Switch: How to Change Things When Change is Hard by Chip and Dan Heath
To be truthful, I wasn’t looking forward to reading this book…and I really didn’t know what it was about.
I obviously knew it was called Switch and in big letters on the front cover it reads, ‘how to change things when change is hard’, but what exactly are we trying to change here? Change the economy, change people’s beliefs, change the way I look, what is it?
I hate the cover design.
I think it looks old and boring and I dislike the colours. The only thing that gave me any confidence is the statement on the front cover informing me that it is a New York Times number one bestseller.
Everything else about the book turned me away from it.
The only reason that I had the book in the first place was because various people that I look up to and admire had recommended it and had it on their reading lists.
I did have the book for a while, but due to the points noted above, I had been pushing it further and further to the bottom of my reading pile, until eventually, I started running out of stuff to read and I had to give it a go.
Again, I feel as though it’s been titled incorrectly as the title doesn’t tell me an awful lot about it. Yes, it is telling me that it is going to help me make some changes, but I don’t know what those changes are.
After reading the book, I feel as though it’s more about how to create a mass movement, although the principals set out in this book will work on a small and personal scale.
This may be due to the fact that the majority of the examples given in this book are on a grand scale (which is probably done to emphasize how powerful these simple principals are).
The book revolves around one psychological theory of a rider, an elephant and a path. (For those that are keen travellers and follow my travel blog, you may point out that we shouldn’t be riding elephants, but please stay with me on this one, no one is riding an elephant, this is just in theory).
You are made up of both a rider and an elephant. The rider is your analytical side and is more likely to give up things for a future goal, while the elephant is your emotional side and is looking for quick wins.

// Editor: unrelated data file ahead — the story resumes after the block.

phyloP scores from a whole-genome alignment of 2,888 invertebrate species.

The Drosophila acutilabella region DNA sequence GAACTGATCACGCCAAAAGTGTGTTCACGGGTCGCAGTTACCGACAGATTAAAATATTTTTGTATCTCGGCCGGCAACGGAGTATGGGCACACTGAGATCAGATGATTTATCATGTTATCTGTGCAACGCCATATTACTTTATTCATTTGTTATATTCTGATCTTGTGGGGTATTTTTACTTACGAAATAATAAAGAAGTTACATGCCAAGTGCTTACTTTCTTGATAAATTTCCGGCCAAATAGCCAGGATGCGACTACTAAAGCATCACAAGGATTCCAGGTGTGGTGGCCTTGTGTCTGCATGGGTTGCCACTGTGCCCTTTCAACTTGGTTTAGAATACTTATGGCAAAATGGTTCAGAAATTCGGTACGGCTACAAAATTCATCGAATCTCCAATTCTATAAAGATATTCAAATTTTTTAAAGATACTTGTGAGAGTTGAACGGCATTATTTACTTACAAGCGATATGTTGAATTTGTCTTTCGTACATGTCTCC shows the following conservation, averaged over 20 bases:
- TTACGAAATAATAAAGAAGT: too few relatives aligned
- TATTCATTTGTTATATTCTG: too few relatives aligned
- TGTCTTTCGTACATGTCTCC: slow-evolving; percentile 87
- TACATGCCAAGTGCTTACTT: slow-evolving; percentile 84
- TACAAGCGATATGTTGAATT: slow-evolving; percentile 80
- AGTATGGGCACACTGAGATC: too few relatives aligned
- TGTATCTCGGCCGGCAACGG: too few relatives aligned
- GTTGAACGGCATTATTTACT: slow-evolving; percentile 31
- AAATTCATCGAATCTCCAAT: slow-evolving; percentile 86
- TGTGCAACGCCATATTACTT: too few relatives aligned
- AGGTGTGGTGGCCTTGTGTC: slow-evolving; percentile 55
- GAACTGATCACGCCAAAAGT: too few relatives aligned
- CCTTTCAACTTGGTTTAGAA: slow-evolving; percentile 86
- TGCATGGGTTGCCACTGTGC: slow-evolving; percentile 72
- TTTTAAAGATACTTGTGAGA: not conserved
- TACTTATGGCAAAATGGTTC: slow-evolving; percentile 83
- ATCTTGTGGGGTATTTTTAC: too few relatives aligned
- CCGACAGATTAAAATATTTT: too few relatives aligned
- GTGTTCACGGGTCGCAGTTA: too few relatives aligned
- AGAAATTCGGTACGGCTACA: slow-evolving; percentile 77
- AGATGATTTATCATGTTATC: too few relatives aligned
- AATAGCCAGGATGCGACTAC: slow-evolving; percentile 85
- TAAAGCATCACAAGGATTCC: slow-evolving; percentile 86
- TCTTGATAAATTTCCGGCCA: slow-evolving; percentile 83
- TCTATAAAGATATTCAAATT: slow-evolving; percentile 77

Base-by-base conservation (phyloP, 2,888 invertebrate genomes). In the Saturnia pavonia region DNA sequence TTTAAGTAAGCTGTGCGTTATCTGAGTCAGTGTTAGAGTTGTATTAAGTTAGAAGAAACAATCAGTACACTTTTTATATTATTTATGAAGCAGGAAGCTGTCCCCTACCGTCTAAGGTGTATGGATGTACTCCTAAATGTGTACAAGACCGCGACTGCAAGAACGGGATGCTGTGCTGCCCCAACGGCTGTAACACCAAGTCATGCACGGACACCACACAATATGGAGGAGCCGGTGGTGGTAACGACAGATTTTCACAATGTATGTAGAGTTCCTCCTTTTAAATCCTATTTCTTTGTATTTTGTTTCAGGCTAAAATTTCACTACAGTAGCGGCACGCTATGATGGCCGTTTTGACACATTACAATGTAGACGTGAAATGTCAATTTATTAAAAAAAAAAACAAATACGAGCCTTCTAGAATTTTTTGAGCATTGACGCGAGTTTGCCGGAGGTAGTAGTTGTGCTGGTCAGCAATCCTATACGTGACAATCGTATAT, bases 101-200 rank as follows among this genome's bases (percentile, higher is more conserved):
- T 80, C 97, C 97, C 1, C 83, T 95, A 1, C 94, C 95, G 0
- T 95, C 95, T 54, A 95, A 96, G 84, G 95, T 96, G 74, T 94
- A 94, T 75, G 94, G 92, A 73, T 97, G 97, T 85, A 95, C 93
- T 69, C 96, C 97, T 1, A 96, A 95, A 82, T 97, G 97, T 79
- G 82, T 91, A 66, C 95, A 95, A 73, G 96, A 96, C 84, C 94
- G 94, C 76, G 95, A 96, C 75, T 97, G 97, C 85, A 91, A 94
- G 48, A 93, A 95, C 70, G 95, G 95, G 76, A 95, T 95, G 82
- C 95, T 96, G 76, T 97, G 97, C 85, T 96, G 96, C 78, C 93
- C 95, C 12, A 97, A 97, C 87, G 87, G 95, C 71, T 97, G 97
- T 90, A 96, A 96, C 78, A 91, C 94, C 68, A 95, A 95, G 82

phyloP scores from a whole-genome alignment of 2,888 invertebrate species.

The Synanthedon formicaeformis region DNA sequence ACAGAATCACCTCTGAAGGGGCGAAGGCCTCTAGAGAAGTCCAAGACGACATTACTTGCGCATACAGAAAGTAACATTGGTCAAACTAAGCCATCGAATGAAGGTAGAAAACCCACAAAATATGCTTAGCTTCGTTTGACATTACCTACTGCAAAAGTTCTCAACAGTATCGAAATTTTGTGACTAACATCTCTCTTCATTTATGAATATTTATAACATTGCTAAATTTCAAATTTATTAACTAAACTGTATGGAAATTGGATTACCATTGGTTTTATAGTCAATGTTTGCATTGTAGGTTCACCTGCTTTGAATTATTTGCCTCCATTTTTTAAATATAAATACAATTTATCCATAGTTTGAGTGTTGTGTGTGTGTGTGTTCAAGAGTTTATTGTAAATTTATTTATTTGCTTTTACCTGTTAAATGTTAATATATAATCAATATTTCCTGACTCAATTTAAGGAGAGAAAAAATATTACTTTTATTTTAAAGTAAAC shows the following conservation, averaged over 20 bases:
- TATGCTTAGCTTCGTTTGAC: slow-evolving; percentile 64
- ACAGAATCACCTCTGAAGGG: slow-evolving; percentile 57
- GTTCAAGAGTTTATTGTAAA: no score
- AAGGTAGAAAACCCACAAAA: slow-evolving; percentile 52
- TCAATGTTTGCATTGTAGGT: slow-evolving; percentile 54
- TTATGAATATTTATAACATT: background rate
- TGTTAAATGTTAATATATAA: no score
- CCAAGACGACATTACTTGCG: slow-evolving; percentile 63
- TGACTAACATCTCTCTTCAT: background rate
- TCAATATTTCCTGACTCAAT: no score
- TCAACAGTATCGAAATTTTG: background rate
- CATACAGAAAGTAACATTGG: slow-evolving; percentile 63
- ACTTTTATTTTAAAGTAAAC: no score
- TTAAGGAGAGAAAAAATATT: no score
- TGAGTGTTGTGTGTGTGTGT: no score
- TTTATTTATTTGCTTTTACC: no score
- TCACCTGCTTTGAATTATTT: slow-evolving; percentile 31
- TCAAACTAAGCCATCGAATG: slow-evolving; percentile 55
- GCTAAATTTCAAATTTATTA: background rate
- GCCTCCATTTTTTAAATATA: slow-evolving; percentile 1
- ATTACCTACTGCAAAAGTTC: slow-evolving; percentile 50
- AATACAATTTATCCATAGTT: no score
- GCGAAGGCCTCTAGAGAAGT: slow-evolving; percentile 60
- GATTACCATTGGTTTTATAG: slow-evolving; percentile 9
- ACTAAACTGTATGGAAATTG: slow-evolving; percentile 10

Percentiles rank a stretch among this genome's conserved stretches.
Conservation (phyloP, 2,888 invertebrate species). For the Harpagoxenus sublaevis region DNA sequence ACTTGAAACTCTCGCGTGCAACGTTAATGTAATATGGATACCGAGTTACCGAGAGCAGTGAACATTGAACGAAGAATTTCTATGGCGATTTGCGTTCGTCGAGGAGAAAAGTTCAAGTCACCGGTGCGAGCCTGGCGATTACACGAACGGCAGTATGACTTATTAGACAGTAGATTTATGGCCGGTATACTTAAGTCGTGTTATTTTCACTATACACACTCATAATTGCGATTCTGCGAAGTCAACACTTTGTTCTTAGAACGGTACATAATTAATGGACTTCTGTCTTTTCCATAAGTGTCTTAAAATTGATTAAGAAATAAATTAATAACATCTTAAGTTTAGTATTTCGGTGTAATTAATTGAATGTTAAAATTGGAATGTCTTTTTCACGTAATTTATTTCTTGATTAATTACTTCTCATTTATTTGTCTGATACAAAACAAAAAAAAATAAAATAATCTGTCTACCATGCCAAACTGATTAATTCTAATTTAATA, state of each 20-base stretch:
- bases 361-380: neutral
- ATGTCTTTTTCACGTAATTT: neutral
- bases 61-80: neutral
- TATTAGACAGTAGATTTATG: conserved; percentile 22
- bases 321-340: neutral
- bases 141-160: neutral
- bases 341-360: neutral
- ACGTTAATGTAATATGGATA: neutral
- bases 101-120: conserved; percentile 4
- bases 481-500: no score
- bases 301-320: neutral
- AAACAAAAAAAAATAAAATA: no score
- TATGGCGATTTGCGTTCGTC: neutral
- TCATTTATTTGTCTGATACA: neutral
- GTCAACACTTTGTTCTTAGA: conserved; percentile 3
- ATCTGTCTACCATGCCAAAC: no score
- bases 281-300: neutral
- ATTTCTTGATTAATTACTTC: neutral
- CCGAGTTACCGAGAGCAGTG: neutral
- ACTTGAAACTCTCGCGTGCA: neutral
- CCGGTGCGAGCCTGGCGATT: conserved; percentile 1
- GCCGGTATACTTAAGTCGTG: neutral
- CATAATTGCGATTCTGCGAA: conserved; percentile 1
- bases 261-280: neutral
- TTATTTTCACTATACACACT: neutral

To help explain this further, let’s use the example of losing weight.
The rider in you knows that if we eat too much junk food and don’t do enough exercise, we will gain weight, but if we want to lose weight, our rider knows that if we cut down on junk food and move more, we’re going to lose weight.
The elephant in us isn’t thinking long term. So, when you get peckish in the afternoon your elephant is the one that helps you to reach for the biscuits, while the rider is telling you not too.
Now, the third part of the equation is the path which helps to determine where do you want to get to.
You must shape your path and help both your rider and elephant follow the path in order to reach your desired destination (or desired outcome).
This principle is broken down very early on in the book.
Each section – the rider, the elephant and the path – is then covered in detail showing you how to influence each part.
What makes this book enjoyable, in my opinion, is that you can relate to every example and principal. With each page turn, you are agreeing with the authors because the examples reflect your own behaviour and your own response to change.
As you read the book you will come across real-life examples of where change needed to happen, and following the principals set out in the book, it will tell you the changes that were put into place in order to get the desired result.
You’ll also come across ‘clinics’, which are examples of problems where change need to be made, and the authors walk you through step-by-step how to come up with a solution that is most likely to give favourable results.
The authors do leave a few quirky comments throughout the book, which gives a very light-hearted feel and makes the book more enjoyable to read.
Although I really dislike the look and design of this book, every page of it was valuable and well worth the time it took me to read it.
It’s a shame that the design affected also the readability, in terms of font, of this book, otherwise it would have been 10/10!
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